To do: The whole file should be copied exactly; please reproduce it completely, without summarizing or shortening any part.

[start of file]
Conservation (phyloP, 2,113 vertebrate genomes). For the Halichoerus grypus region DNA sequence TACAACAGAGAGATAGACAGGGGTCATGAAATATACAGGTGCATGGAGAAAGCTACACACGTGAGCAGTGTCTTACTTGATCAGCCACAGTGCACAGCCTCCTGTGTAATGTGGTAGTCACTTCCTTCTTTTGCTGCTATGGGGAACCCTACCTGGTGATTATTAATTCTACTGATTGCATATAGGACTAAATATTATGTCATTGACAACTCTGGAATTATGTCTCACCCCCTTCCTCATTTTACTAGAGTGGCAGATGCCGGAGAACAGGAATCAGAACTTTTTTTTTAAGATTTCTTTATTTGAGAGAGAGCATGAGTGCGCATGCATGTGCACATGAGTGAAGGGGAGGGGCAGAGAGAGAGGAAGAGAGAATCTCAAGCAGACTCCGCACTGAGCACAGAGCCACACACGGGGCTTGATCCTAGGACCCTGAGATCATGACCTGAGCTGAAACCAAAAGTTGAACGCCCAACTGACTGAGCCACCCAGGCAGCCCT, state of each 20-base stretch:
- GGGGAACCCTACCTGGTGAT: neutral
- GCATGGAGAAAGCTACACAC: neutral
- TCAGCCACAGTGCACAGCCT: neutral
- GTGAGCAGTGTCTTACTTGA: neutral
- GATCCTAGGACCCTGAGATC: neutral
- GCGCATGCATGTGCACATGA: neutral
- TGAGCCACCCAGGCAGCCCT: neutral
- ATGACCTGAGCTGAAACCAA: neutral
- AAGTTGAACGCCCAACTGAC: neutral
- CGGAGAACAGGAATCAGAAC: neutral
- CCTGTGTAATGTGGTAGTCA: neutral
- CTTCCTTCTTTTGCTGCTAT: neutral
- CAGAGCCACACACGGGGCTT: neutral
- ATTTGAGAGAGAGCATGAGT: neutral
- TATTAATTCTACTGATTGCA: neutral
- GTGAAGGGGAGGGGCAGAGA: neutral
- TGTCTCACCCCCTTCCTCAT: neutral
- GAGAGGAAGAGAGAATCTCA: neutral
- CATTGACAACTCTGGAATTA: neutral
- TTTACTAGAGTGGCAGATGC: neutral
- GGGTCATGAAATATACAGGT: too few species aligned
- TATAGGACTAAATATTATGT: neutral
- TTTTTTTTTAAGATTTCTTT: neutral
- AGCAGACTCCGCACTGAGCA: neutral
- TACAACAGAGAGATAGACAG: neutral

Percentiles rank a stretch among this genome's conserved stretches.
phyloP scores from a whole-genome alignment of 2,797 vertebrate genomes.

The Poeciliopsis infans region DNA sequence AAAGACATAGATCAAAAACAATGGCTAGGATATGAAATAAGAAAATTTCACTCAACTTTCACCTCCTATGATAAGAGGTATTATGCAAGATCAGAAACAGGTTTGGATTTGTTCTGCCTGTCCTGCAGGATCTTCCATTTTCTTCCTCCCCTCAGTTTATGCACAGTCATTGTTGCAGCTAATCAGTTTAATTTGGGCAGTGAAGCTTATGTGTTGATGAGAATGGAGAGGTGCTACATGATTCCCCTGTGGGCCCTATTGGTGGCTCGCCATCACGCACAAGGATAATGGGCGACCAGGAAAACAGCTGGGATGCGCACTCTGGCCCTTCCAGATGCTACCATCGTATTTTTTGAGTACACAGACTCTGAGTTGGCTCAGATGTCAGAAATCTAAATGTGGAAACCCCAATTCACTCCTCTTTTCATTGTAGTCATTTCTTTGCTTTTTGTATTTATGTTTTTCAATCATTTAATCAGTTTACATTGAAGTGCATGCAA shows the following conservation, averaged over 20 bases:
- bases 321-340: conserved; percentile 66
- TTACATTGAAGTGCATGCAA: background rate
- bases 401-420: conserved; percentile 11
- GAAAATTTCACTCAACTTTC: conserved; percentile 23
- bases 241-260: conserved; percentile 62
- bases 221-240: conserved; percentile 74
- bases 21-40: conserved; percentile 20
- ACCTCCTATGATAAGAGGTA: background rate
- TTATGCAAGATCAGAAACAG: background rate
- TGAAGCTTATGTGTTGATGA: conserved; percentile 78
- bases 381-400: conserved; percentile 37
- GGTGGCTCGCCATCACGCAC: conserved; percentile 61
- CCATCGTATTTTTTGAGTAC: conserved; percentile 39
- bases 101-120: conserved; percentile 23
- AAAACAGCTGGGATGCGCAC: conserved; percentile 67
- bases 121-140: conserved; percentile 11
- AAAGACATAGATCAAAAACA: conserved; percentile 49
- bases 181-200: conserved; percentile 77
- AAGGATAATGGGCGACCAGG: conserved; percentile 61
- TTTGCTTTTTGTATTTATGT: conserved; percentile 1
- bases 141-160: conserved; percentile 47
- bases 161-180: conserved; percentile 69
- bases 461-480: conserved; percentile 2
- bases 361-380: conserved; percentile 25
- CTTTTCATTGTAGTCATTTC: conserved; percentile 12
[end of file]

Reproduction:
Conservation (phyloP, 2,113 vertebrate genomes). For the Halichoerus grypus region DNA sequence TACAACAGAGAGATAGACAGGGGTCATGAAATATACAGGTGCATGGAGAAAGCTACACACGTGAGCAGTGTCTTACTTGATCAGCCACAGTGCACAGCCTCCTGTGTAATGTGGTAGTCACTTCCTTCTTTTGCTGCTATGGGGAACCCTACCTGGTGATTATTAATTCTACTGATTGCATATAGGACTAAATATTATGTCATTGACAACTCTGGAATTATGTCTCACCCCCTTCCTCATTTTACTAGAGTGGCAGATGCCGGAGAACAGGAATCAGAACTTTTTTTTTAAGATTTCTTTATTTGAGAGAGAGCATGAGTGCGCATGCATGTGCACATGAGTGAAGGGGAGGGGCAGAGAGAGAGGAAGAGAGAATCTCAAGCAGACTCCGCACTGAGCACAGAGCCACACACGGGGCTTGATCCTAGGACCCTGAGATCATGACCTGAGCTGAAACCAAAAGTTGAACGCCCAACTGACTGAGCCACCCAGGCAGCCCT, state of each 20-base stretch:
- GGGGAACCCTACCTGGTGAT: neutral
- GCATGGAGAAAGCTACACAC: neutral
- TCAGCCACAGTGCACAGCCT: neutral
- GTGAGCAGTGTCTTACTTGA: neutral
- GATCCTAGGACCCTGAGATC: neutral
- GCGCATGCATGTGCACATGA: neutral
- TGAGCCACCCAGGCAGCCCT: neutral
- ATGACCTGAGCTGAAACCAA: neutral
- AAGTTGAACGCCCAACTGAC: neutral
- CGGAGAACAGGAATCAGAAC: neutral
- CCTGTGTAATGTGGTAGTCA: neutral
- CTTCCTTCTTTTGCTGCTAT: neutral
- CAGAGCCACACACGGGGCTT: neutral
- ATTTGAGAGAGAGCATGAGT: neutral
- TATTAATTCTACTGATTGCA: neutral
- GTGAAGGGGAGGGGCAGAGA: neutral
- TGTCTCACCCCCTTCCTCAT: neutral
- GAGAGGAAGAGAGAATCTCA: neutral
- CATTGACAACTCTGGAATTA: neutral
- TTTACTAGAGTGGCAGATGC: neutral
- GGGTCATGAAATATACAGGT: too few species aligned
- TATAGGACTAAATATTATGT: neutral
- TTTTTTTTTAAGATTTCTTT: neutral
- AGCAGACTCCGCACTGAGCA: neutral
- TACAACAGAGAGATAGACAG: neutral

Percentiles rank a stretch among this genome's conserved stretches.
phyloP scores from a whole-genome alignment of 2,797 vertebrate genomes.

The Poeciliopsis infans region DNA sequence AAAGACATAGATCAAAAACAATGGCTAGGATATGAAATAAGAAAATTTCACTCAACTTTCACCTCCTATGATAAGAGGTATTATGCAAGATCAGAAACAGGTTTGGATTTGTTCTGCCTGTCCTGCAGGATCTTCCATTTTCTTCCTCCCCTCAGTTTATGCACAGTCATTGTTGCAGCTAATCAGTTTAATTTGGGCAGTGAAGCTTATGTGTTGATGAGAATGGAGAGGTGCTACATGATTCCCCTGTGGGCCCTATTGGTGGCTCGCCATCACGCACAAGGATAATGGGCGACCAGGAAAACAGCTGGGATGCGCACTCTGGCCCTTCCAGATGCTACCATCGTATTTTTTGAGTACACAGACTCTGAGTTGGCTCAGATGTCAGAAATCTAAATGTGGAAACCCCAATTCACTCCTCTTTTCATTGTAGTCATTTCTTTGCTTTTTGTATTTATGTTTTTCAATCATTTAATCAGTTTACATTGAAGTGCATGCAA shows the following conservation, averaged over 20 bases:
- bases 321-340: conserved; percentile 66
- TTACATTGAAGTGCATGCAA: background rate
- bases 401-420: conserved; percentile 11
- GAAAATTTCACTCAACTTTC: conserved; percentile 23
- bases 241-260: conserved; percentile 62
- bases 221-240: conserved; percentile 74
- bases 21-40: conserved; percentile 20
- ACCTCCTATGATAAGAGGTA: background rate
- TTATGCAAGATCAGAAACAG: background rate
- TGAAGCTTATGTGTTGATGA: conserved; percentile 78
- bases 381-400: conserved; percentile 37
- GGTGGCTCGCCATCACGCAC: conserved; percentile 61
- CCATCGTATTTTTTGAGTAC: conserved; percentile 39
- bases 101-120: conserved; percentile 23
- AAAACAGCTGGGATGCGCAC: conserved; percentile 67
- bases 121-140: conserved; percentile 11
- AAAGACATAGATCAAAAACA: conserved; percentile 49
- bases 181-200: conserved; percentile 77
- AAGGATAATGGGCGACCAGG: conserved; percentile 61
- TTTGCTTTTTGTATTTATGT: conserved; percentile 1
- bases 141-160: conserved; percentile 47
- bases 161-180: conserved; percentile 69
- bases 461-480: conserved; percentile 2
- bases 361-380: conserved; percentile 25
- CTTTTCATTGTAGTCATTTC: conserved; percentile 12